Traditionally, the Iban community lived in longhouses, just the same as other Dayak community like Bidayuh. However, some have now abandoned the longhouse style of living as their whole family move to the city to get more prosperous as they now mostly works as a businessman or an engineer. Despite that, many still maintain ties to their ancestral longhouses.
A traditional longhouse is built of axe-hewn timber, tied with creeper fibre, roofed with leaf thatch. It is nearly always built by the bank of a navigable river, and the visitor approaches it from the boat jetty. He climbs up a notched log that serves as a staircase and finds himself on the open veranda face to face with a scene of community and domestic activity. The long covered gallery that runs the length of an Iban longhouse is called the Ruai. Each settlement has two important officials: the tuah burong (religious head) takes care of all religious activities; and the tuah rumah (village head) is the administrator and custodian of Iban customary law and the arbiter in community conflicts. However, the Iban are a very democratic and egalitarian people. All adults have a say in how the community is run.
Farming is the main occupation of the Iban community traditionally and even today, despite many of them went to city and get an even greater job. But not many are self-sufficient as they must buy additional food to supplement what they grow. They grow cash crops such as pepper, rubber, cocoa, oil palm, and fruits. Some still hunt wild animals in the jungle. Traditionally, the Iban people hunted by setting traps or using blowpipes, but today many train hunting dogs to run down their prey. They no longer rely on the rainforest’s resources to survive. Increasingly, younger Iban are becoming qualified professionals and migrating to major towns and cities.
The Iban peoples’ are unique and colorful people. They have many festivals celebrated every year. One of them are the Gawai Dayak or harvest festival, Gawai Kenyalang or hornbill festival, and Gawai Antu or festival of the dead. Among of those three celebrations, Gawai Dayak were among the famous celebration in Malaysia, particularly in Sarawak itself. Gawai Dayak or Gawai Day, is usually celebrated in 1 June every year, marking the end of the paddy harvesting season and the beginning of the new planting season. The word Gawai means a ritual or festival, so Gawai Dayak bought the meaning of Dayak festival. Tracing its roots back to as early as 1957, the Gawai Dayak festival was formally gazetted on 25 September, 1964 as a public holiday in place of Sarawak Day. Normally, this festival is conducted in the longhouse, despite that many of them now are just celebrating at their modern house nowdays. Gawai Dayak have since became a symbol of unity, aspiration and hope for the whole Dayak community and is an integral part of Dayak social life today.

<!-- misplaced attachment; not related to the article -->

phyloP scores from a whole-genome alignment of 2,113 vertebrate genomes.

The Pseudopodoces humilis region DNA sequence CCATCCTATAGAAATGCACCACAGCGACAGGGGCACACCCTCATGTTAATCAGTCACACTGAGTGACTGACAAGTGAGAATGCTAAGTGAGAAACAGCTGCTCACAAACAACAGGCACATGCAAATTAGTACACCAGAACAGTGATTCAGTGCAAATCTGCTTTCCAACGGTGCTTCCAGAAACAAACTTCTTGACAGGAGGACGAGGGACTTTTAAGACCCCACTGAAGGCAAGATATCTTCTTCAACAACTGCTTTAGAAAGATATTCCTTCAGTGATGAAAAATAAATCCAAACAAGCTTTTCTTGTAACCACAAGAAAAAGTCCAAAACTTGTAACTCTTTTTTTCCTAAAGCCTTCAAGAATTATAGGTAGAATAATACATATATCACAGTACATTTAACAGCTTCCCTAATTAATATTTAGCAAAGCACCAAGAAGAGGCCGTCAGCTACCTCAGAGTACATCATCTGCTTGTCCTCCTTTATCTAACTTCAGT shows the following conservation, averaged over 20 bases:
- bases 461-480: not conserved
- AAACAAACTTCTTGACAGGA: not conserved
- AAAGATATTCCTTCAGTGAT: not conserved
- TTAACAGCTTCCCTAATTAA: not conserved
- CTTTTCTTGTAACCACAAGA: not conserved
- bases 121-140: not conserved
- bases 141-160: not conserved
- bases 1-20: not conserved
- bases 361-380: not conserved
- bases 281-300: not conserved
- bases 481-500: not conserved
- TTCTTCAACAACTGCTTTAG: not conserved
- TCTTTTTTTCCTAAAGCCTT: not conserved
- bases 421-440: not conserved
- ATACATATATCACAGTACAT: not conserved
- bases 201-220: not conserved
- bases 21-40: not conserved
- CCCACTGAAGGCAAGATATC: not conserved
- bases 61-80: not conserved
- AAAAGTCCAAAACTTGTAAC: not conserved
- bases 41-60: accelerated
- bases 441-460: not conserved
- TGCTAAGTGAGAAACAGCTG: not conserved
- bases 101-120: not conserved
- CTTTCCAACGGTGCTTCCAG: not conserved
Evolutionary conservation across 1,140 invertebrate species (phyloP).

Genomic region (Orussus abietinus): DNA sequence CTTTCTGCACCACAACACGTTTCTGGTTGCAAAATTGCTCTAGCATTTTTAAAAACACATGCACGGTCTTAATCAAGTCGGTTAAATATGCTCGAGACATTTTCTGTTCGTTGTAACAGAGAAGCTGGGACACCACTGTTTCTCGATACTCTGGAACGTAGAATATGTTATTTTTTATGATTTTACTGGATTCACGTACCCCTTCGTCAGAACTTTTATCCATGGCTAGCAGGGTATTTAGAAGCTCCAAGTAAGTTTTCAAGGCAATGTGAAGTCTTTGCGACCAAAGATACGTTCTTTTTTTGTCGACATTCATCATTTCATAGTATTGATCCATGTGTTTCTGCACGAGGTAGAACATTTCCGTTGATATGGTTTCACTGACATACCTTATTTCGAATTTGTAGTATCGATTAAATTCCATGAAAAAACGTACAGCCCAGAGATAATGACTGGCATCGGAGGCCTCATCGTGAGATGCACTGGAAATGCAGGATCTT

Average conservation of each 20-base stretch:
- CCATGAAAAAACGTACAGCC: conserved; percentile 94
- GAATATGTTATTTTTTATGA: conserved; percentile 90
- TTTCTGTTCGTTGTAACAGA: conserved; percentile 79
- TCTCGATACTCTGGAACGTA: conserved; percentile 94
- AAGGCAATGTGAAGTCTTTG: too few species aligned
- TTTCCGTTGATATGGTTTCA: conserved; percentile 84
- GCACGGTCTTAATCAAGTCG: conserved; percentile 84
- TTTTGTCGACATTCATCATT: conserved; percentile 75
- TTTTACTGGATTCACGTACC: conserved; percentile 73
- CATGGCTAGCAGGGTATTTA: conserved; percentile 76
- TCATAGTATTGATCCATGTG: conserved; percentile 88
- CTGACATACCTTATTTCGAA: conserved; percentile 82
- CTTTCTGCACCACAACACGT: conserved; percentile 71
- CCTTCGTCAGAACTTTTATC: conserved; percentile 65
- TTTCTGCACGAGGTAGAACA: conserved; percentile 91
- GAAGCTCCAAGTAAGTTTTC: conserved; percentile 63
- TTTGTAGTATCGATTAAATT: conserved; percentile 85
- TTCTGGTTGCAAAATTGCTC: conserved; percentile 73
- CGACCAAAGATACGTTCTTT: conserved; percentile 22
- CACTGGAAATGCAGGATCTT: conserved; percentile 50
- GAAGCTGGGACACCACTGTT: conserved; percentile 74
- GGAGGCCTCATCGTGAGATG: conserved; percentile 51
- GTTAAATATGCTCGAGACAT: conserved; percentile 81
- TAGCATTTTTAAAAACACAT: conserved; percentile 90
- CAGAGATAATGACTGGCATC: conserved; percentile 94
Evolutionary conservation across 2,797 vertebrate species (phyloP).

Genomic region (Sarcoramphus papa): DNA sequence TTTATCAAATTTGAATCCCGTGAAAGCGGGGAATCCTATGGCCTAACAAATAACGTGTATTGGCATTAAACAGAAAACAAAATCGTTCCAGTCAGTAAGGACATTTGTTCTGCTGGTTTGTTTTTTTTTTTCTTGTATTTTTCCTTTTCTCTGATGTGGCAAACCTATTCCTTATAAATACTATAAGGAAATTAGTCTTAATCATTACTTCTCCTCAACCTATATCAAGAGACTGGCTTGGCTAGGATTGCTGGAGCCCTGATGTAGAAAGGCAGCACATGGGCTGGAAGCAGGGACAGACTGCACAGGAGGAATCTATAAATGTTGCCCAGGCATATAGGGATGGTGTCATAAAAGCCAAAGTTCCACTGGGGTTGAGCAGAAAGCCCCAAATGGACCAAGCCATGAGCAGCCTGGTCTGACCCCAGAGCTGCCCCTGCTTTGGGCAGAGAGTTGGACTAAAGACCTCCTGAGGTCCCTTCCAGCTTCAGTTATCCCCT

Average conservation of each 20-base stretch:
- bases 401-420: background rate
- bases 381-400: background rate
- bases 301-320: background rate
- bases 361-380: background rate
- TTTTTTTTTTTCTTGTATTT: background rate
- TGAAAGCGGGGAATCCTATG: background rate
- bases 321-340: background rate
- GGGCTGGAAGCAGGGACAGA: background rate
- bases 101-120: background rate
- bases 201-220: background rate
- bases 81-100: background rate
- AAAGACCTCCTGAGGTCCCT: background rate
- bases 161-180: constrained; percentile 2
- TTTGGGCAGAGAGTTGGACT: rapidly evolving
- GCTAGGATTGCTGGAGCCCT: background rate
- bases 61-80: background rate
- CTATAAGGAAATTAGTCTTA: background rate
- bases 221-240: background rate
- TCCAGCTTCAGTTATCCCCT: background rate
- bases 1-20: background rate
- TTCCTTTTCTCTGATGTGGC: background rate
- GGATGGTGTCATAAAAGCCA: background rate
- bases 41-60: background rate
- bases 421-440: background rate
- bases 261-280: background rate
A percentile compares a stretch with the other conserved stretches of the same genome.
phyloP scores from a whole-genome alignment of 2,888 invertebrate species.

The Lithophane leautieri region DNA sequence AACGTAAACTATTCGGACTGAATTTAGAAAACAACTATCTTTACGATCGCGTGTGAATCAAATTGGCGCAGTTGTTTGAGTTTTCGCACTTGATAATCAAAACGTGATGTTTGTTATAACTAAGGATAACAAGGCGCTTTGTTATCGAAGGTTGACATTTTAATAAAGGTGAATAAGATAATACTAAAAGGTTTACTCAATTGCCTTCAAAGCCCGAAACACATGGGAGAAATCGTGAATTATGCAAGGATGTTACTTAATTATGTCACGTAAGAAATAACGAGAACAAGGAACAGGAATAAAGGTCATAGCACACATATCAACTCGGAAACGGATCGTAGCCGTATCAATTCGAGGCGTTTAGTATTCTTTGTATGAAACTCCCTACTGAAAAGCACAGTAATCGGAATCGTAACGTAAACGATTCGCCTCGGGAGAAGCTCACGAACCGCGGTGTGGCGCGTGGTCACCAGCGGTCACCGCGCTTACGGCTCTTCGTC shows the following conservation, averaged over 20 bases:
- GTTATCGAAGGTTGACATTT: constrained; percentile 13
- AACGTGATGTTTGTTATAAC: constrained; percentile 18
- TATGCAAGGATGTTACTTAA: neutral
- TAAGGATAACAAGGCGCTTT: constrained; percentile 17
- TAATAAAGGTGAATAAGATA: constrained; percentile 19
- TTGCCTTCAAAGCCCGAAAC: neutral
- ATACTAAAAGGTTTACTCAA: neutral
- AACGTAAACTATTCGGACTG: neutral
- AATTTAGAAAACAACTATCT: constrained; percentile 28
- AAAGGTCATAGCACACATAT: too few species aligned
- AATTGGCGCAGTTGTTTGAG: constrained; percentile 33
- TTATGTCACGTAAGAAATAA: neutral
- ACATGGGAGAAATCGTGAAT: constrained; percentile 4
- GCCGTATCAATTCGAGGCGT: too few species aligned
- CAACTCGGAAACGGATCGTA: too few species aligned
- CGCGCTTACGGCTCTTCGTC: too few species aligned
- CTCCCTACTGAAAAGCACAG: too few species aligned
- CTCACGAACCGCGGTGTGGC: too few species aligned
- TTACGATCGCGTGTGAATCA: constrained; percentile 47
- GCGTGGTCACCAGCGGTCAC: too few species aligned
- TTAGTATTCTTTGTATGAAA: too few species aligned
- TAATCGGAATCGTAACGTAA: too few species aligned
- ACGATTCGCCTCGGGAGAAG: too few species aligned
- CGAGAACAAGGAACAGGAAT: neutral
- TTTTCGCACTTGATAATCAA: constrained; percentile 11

The Iban people are traditionally animists, just like the other ethnic groups in Sarawak. Many still hold strongly to their traditional rituals and beliefs, many of which integrate closely with rice planting and harvesting. Rice agriculture is a highly ritualized activity and is really a complete way of life, rather than merely an economic pursuit. Nearly all of their religious ritual has to do with ensuring the success of the crop. Like the Bidayuh people, rice is believed by the Iban to have a soul. At the annual Gawai Dayak, the rice harvest festival, many Iban gather to witness the rice spirit appeasement ceremony.
In the present time, many of the Iban are Christians, while a growing number are marrying into Malay Muslim families. It is a common sight to see a mixture of traditional Iban and Islamic Iban families living together in a modernized Iban longhouse for the time being.